The construction of the Afghan museum celebrates the richness of Afghanistan’s cultural heritage and the spirit of its peoples. In a nation devastated by war, the wealth of its cultural background and the spirit of its peoples are embodied here. In spite of the years of conflict and turmoil, the underlying strengths of the country remain intact, embedded in the earth and rising from it.
The new National Museum of Afghanistan awakens the nation’s cultural heritage through powerful symbolic references, where physical fragments and traces inform us of its past. This concept is well illustrated in the ‘negative spaces’ of the artist and sculptor Rachel Whiteread that highlight the memory of an object, rendering the invisible visible through a reversal of solid and void. Here this ‘absent presence’ is found in the day-lit foyer, a tranquil and serene space filled with water and greenery. Entering the main hall, each visitor defines their own experience of the museum, ascending the monumental stairs from the foyer at its heart, aware of the depth of knowledge expressed in the deep recesses of its masonry walls.
If the façade acts as a reflection of our society today, then the monolithic walls embody our history and culture. As if hewn from solid stone, the galleries bring to mind the very origins of space and knowledge. Each of the country’s eight significant historic periods is represented in a dedicated space designed to house representative artefacts. A perambulation through this sequence of spaces unfolds a voyage of learning and discovery. Carved ramps and stairs overlook the foyer with the sequence of galleries unfolding in an intriguing and complex geometry.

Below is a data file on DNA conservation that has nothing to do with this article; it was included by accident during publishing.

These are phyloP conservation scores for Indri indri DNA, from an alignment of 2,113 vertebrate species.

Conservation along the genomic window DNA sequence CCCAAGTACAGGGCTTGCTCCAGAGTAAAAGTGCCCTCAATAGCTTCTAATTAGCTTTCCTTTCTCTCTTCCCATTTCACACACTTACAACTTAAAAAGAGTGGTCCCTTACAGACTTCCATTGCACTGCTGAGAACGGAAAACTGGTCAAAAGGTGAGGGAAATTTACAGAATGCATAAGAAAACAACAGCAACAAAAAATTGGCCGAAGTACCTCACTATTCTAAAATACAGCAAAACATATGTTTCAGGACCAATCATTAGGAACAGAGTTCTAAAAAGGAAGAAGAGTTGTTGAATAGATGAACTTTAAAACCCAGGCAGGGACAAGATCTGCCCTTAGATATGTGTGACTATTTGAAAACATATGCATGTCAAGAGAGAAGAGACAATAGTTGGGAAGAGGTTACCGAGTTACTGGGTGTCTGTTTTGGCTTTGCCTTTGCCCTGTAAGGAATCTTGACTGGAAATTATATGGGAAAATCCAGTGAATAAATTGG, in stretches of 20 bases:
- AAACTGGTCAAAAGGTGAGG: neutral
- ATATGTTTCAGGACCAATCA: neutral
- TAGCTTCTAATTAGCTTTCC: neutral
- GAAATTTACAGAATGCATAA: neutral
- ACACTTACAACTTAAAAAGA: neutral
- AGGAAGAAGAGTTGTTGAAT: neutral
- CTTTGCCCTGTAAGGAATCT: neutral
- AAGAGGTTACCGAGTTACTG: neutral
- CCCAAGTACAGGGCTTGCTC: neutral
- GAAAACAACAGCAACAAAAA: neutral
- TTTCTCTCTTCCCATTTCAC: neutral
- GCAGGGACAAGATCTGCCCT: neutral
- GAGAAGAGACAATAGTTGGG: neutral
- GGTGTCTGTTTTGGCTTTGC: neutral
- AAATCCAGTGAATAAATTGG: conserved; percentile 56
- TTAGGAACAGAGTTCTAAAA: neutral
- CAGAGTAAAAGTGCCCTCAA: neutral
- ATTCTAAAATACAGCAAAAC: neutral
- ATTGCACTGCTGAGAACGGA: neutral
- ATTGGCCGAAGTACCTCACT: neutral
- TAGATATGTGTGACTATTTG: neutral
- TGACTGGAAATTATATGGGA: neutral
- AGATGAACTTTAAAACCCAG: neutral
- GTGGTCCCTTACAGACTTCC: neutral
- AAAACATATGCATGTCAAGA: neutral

The new museum’s 56 metre square cube represents the significance of 7 and 8 in Islamic culture. There are seven verses in the Koran, here representing rebirth, and eight principal galleries in the program, the indeterminate open sky acting as a metaphor for the future.
The site geometries and composition define the garden setting with a series of water features designed to refresh the air during the summer months. The orientation and planning of the museum introduces cool, shady areas for outdoor promenades, and the landscaping strategy enhances on-site bio-diversity and shaded meeting areas. The museum's gardens respond to the intense climate of Kabul and include native grasses and indigenous plants. Landscaping includes a stepped garden with covered seating areas and additional dedicated spaces for the museum's educational programs, including tours, garden lectures and outdoor performances.
The Timeless Cube embodies the strength, pride and traditions of the Afghan people, providing visitors with better understanding of the country. The new landmark will be a stage for debate and reconciliation through an educational program that creatively engages people of all ages in traditional and non-traditional learning. The history, identity and traditions of its peoples will provide the bedrock for future generations to understand the culture of their forefathers and a unity in the region.
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